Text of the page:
ESG: Ransom Payments Don't Deliver All Locked Data
April 21, 2022
Nearly 90 percent of respondents admit that not all mission-critical
data is protected from cyberattacks.
and air-gapped backup are critical to data recovery, when, not if, a
business falls victim to ransomware. Those are among the key takeaways
from a new Enterprise Strategy Group (ESG) study, titled , which
surveyed information technology (IT) and cybersecurity professionals
working within organizations across North America and Western Europe.
According to the report’s findings, while ransomware attacks aren’t
always made public, they are a common occurrence and represent both a
significant and recurring source of business disruption. Among the more
than 600 respondents, 79 percent experienced a ransomware attack within
the last year, with 17 percent experiencing attacks weekly and 13
percent experiencing attacks daily.
More than three-quarters (79 percent) of the survey’s respondents said
they categorize ransomware preparedness as being within the top five on
their list of overall business priorities.
“Organizations are building their own individual strategies and
processes in response to a lack of industry reference architecture or a
blueprint for ransomware protection,” Christophe Bertrand, Practice
Director at ESG. “The results of this report serve as a critical step in
understanding the most important components of data recovery after a
ransomware attack, and it is our hope that organizations can use this as
guidance as they work towards preparedness.”
“The Long Road Ahead to Ransomware Preparedness” includes responses from
620 IT and cybersecurity professionals tasked with protecting against
ransomware attacks at midmarket and enterprise organizations in North
America (the United States and Canada) and Western Europe (UK, France,
The study, sponsored by , the world’s only vendor-neutral and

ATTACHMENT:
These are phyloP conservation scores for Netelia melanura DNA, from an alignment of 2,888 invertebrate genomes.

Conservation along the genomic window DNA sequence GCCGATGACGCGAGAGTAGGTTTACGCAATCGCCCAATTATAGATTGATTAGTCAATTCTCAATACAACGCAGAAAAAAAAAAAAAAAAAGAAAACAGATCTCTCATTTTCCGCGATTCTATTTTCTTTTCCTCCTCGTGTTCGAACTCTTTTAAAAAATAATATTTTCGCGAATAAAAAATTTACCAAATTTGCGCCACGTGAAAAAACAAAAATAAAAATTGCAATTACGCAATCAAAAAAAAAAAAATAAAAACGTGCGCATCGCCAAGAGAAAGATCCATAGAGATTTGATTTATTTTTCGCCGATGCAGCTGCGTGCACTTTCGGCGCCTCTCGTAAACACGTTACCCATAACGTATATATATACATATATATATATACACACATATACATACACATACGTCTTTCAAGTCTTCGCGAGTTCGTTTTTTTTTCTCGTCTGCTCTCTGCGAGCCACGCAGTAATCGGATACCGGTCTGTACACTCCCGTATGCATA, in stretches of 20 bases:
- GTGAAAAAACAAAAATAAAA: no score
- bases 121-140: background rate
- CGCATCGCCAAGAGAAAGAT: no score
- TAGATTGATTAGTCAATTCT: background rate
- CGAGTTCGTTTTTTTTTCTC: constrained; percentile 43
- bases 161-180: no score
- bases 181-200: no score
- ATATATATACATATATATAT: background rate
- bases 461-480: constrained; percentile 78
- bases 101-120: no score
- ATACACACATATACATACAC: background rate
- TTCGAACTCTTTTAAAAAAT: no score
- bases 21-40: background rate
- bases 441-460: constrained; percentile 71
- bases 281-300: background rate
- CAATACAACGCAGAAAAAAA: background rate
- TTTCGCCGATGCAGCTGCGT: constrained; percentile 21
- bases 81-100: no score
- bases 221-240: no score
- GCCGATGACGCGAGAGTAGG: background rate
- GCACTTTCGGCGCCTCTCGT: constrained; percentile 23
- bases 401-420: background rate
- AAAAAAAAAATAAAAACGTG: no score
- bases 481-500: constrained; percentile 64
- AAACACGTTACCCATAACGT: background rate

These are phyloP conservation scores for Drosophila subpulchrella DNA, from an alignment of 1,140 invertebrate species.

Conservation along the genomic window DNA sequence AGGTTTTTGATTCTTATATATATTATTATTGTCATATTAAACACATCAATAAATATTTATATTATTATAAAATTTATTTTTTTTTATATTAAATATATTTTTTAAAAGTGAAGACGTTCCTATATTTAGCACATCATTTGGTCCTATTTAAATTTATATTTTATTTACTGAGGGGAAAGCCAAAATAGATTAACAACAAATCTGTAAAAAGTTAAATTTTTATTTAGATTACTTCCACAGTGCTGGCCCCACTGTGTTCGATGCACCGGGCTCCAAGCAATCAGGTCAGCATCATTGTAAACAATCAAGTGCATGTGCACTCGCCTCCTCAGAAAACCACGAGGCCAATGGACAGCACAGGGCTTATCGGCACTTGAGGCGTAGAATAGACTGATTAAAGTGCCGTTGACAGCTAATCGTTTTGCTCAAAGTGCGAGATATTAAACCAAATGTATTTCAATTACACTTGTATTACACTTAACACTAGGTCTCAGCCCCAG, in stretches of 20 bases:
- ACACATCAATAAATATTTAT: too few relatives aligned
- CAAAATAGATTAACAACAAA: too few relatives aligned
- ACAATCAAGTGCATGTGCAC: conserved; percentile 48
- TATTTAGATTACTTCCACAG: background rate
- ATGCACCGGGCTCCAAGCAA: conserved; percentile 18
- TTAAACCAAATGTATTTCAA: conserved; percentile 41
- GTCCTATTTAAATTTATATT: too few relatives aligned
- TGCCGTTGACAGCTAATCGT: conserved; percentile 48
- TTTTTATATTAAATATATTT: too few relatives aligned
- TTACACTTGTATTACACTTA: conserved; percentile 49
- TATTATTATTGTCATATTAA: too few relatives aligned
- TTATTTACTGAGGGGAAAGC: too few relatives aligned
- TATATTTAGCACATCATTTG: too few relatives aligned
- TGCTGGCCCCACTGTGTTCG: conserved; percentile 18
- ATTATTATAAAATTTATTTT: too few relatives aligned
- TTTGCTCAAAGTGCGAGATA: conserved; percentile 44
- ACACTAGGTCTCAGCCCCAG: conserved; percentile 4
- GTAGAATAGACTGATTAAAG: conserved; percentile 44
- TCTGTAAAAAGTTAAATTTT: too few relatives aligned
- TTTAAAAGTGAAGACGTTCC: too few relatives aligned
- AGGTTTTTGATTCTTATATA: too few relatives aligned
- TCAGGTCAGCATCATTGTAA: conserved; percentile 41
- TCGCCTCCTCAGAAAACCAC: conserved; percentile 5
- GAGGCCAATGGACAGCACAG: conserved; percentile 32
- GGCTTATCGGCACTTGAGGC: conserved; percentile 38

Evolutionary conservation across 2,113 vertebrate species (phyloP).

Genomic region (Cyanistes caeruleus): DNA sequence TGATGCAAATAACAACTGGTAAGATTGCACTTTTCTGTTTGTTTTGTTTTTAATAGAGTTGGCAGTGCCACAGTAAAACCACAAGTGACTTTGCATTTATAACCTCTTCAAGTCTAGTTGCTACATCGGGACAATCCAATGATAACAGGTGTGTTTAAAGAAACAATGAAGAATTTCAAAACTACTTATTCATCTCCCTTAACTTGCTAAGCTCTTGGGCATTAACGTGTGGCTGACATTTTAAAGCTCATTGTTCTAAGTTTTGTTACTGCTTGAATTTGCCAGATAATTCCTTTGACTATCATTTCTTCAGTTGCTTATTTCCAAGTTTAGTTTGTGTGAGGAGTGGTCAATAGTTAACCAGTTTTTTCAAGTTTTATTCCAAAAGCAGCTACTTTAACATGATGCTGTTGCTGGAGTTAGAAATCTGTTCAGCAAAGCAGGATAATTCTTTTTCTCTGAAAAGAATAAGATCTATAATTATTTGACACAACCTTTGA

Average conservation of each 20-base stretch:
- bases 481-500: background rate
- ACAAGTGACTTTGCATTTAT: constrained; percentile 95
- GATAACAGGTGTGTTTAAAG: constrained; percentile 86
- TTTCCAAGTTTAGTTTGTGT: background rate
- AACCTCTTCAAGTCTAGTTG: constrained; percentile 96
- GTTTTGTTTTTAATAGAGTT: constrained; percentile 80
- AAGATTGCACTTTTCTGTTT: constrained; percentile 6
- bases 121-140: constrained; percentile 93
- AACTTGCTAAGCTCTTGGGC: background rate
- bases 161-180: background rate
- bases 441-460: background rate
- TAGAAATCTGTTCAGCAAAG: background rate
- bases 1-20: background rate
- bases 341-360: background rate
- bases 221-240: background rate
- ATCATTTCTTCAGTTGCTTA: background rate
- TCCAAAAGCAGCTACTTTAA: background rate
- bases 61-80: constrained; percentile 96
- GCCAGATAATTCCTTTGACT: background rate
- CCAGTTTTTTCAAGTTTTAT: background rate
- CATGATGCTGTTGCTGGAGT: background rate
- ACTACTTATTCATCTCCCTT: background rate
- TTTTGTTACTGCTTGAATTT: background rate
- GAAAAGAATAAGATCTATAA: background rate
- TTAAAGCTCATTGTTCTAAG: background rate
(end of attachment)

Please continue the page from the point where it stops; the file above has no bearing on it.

independent cloud dedicated to Software-as-a-Service (SaaS) data
protection based on a blockchain-verified solution, sought to identify
proactive and reactive strategies employed by organizations to guard
against the ransomware threat, analyze ransomware mitigation best
practices and identify how organizations are prioritizing and planning
to mitigate the ransomware threat in the coming 12 to 18 months.
Other Key Findings Include:
56 percent of respondents admitted to having paid a ransom to regain
access to their data, applications, or systems but only 14 percent got
all their data back following payment.
Only 1 in 7 organizations report protecting more than 90 percent of
their mission-critical applications from cyberattacks.
39 percent of successful ransomware attacks impact cloud data, and 40
percent impact storage systems.
Additionally, some trends identified in the study include:
Cloud and storage systems are the most common ransomware targets
across the board.
Granular data restores are widely preferred as a best practice over full
Granular and air-gapped backup have emerged as best practices among
industry leaders, with hybrid methodologies favored.
Backup is the clear leader for cyber recovery strategy and can empower
organizations to refuse to negotiate with ransomers.
cloud infrastructure has become a destination of choice for data backup,
which means that cloud data is increasingly becoming a target for
cybercriminals who really want to render businesses inoperable.
Organizations are concerned that their backup copies could be corrupted
by ransomware attacks and protecting backup copies is a key prevention
tactic,” said Jakob Østergaard, CTO at Keepit. “Our strategy is to build
in security from the ground up with immutable, blockchain-verified
technology, encryption, and air-gapping, and the ESG study clearly
As an alternative to ransom paying, the ESG study revealed that
air-gapped backup and the ability to granularly restore data have
emerged as best practices among industry leaders, with hybrid
methodologies favored. In the context of backing up cloud data, this
means allowing the backup or recovery copies to be physically and
logically separated from the rest of the network.
Air-gapping is a time-tested solution that allows backup or recovery
data copies to be housed separately from the rest of the network. It is
becoming a “must-have” technology when it comes to keeping cloud data
out of reach of cybercriminals. The ESG report demonstrates that IT
leaders will be looking for these capabilities in their current and
future backup solutions, which must be hybrid to support on-premises,
cloud-only, or a combination of deployment topologies.